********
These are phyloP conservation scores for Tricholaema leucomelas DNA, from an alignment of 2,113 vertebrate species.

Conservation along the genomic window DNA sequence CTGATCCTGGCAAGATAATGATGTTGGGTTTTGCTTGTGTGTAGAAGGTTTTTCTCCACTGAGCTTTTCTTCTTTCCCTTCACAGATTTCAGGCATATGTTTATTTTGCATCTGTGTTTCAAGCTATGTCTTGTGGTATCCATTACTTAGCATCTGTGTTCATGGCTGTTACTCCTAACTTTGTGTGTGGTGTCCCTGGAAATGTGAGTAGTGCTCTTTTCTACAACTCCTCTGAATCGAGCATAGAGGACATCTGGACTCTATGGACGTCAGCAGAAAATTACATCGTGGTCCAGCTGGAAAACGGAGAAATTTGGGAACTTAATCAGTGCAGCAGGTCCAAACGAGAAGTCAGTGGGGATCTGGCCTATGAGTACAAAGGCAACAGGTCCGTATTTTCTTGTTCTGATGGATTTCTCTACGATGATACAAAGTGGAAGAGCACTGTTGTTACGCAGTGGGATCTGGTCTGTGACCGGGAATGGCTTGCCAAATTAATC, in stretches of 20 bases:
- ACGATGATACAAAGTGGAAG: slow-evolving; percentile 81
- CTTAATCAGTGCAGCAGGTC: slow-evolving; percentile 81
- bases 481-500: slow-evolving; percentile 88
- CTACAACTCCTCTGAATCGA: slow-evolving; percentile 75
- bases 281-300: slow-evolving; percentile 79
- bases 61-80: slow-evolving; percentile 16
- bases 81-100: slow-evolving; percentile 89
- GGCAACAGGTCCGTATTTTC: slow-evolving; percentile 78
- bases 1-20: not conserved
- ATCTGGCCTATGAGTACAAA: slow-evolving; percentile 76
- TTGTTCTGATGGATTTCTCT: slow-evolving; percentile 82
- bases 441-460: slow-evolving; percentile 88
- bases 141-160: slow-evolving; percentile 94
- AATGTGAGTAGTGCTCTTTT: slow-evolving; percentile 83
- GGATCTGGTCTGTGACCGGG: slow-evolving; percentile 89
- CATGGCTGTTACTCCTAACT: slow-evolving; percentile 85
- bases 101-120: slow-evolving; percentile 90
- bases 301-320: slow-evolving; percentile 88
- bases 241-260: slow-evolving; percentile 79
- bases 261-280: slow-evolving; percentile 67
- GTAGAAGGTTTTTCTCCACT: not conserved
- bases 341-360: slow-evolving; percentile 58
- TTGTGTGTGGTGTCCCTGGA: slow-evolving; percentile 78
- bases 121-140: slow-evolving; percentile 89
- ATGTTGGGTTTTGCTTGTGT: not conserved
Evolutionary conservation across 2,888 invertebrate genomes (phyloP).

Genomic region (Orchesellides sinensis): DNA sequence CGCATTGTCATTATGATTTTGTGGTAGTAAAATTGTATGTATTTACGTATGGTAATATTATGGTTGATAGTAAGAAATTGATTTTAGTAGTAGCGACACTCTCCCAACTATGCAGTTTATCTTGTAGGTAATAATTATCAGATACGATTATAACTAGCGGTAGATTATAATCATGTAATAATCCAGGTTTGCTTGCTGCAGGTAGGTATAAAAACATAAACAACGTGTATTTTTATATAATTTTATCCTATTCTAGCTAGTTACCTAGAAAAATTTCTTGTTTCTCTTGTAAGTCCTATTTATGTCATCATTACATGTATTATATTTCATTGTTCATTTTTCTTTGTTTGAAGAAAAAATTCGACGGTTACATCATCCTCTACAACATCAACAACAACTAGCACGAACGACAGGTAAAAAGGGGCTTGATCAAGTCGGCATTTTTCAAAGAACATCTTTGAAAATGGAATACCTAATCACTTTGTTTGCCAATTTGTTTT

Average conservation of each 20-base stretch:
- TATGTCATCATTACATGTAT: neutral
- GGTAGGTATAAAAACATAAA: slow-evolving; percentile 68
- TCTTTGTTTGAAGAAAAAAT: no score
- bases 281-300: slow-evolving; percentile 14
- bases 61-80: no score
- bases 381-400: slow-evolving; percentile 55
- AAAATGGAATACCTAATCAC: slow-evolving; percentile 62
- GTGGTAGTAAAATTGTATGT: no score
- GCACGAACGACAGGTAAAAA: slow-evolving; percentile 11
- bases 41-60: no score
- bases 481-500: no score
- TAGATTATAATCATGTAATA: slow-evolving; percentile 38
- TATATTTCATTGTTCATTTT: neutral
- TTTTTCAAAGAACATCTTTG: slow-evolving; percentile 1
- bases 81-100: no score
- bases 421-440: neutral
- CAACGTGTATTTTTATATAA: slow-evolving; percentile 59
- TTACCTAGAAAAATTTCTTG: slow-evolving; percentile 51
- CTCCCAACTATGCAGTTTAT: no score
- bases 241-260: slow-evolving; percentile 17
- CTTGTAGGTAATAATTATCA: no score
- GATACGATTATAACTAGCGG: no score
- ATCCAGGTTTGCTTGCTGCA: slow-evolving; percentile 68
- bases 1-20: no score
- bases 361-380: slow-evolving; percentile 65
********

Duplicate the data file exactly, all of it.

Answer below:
These are phyloP conservation scores for Tricholaema leucomelas DNA, from an alignment of 2,113 vertebrate species.

Conservation along the genomic window DNA sequence CTGATCCTGGCAAGATAATGATGTTGGGTTTTGCTTGTGTGTAGAAGGTTTTTCTCCACTGAGCTTTTCTTCTTTCCCTTCACAGATTTCAGGCATATGTTTATTTTGCATCTGTGTTTCAAGCTATGTCTTGTGGTATCCATTACTTAGCATCTGTGTTCATGGCTGTTACTCCTAACTTTGTGTGTGGTGTCCCTGGAAATGTGAGTAGTGCTCTTTTCTACAACTCCTCTGAATCGAGCATAGAGGACATCTGGACTCTATGGACGTCAGCAGAAAATTACATCGTGGTCCAGCTGGAAAACGGAGAAATTTGGGAACTTAATCAGTGCAGCAGGTCCAAACGAGAAGTCAGTGGGGATCTGGCCTATGAGTACAAAGGCAACAGGTCCGTATTTTCTTGTTCTGATGGATTTCTCTACGATGATACAAAGTGGAAGAGCACTGTTGTTACGCAGTGGGATCTGGTCTGTGACCGGGAATGGCTTGCCAAATTAATC, in stretches of 20 bases:
- ACGATGATACAAAGTGGAAG: slow-evolving; percentile 81
- CTTAATCAGTGCAGCAGGTC: slow-evolving; percentile 81
- bases 481-500: slow-evolving; percentile 88
- CTACAACTCCTCTGAATCGA: slow-evolving; percentile 75
- bases 281-300: slow-evolving; percentile 79
- bases 61-80: slow-evolving; percentile 16
- bases 81-100: slow-evolving; percentile 89
- GGCAACAGGTCCGTATTTTC: slow-evolving; percentile 78
- bases 1-20: not conserved
- ATCTGGCCTATGAGTACAAA: slow-evolving; percentile 76
- TTGTTCTGATGGATTTCTCT: slow-evolving; percentile 82
- bases 441-460: slow-evolving; percentile 88
- bases 141-160: slow-evolving; percentile 94
- AATGTGAGTAGTGCTCTTTT: slow-evolving; percentile 83
- GGATCTGGTCTGTGACCGGG: slow-evolving; percentile 89
- CATGGCTGTTACTCCTAACT: slow-evolving; percentile 85
- bases 101-120: slow-evolving; percentile 90
- bases 301-320: slow-evolving; percentile 88
- bases 241-260: slow-evolving; percentile 79
- bases 261-280: slow-evolving; percentile 67
- GTAGAAGGTTTTTCTCCACT: not conserved
- bases 341-360: slow-evolving; percentile 58
- TTGTGTGTGGTGTCCCTGGA: slow-evolving; percentile 78
- bases 121-140: slow-evolving; percentile 89
- ATGTTGGGTTTTGCTTGTGT: not conserved
Evolutionary conservation across 2,888 invertebrate genomes (phyloP).

Genomic region (Orchesellides sinensis): DNA sequence CGCATTGTCATTATGATTTTGTGGTAGTAAAATTGTATGTATTTACGTATGGTAATATTATGGTTGATAGTAAGAAATTGATTTTAGTAGTAGCGACACTCTCCCAACTATGCAGTTTATCTTGTAGGTAATAATTATCAGATACGATTATAACTAGCGGTAGATTATAATCATGTAATAATCCAGGTTTGCTTGCTGCAGGTAGGTATAAAAACATAAACAACGTGTATTTTTATATAATTTTATCCTATTCTAGCTAGTTACCTAGAAAAATTTCTTGTTTCTCTTGTAAGTCCTATTTATGTCATCATTACATGTATTATATTTCATTGTTCATTTTTCTTTGTTTGAAGAAAAAATTCGACGGTTACATCATCCTCTACAACATCAACAACAACTAGCACGAACGACAGGTAAAAAGGGGCTTGATCAAGTCGGCATTTTTCAAAGAACATCTTTGAAAATGGAATACCTAATCACTTTGTTTGCCAATTTGTTTT

Average conservation of each 20-base stretch:
- TATGTCATCATTACATGTAT: neutral
- GGTAGGTATAAAAACATAAA: slow-evolving; percentile 68
- TCTTTGTTTGAAGAAAAAAT: no score
- bases 281-300: slow-evolving; percentile 14
- bases 61-80: no score
- bases 381-400: slow-evolving; percentile 55
- AAAATGGAATACCTAATCAC: slow-evolving; percentile 62
- GTGGTAGTAAAATTGTATGT: no score
- GCACGAACGACAGGTAAAAA: slow-evolving; percentile 11
- bases 41-60: no score
- bases 481-500: no score
- TAGATTATAATCATGTAATA: slow-evolving; percentile 38
- TATATTTCATTGTTCATTTT: neutral
- TTTTTCAAAGAACATCTTTG: slow-evolving; percentile 1
- bases 81-100: no score
- bases 421-440: neutral
- CAACGTGTATTTTTATATAA: slow-evolving; percentile 59
- TTACCTAGAAAAATTTCTTG: slow-evolving; percentile 51
- CTCCCAACTATGCAGTTTAT: no score
- bases 241-260: slow-evolving; percentile 17
- CTTGTAGGTAATAATTATCA: no score
- GATACGATTATAACTAGCGG: no score
- ATCCAGGTTTGCTTGCTGCA: slow-evolving; percentile 68
- bases 1-20: no score
- bases 361-380: slow-evolving; percentile 65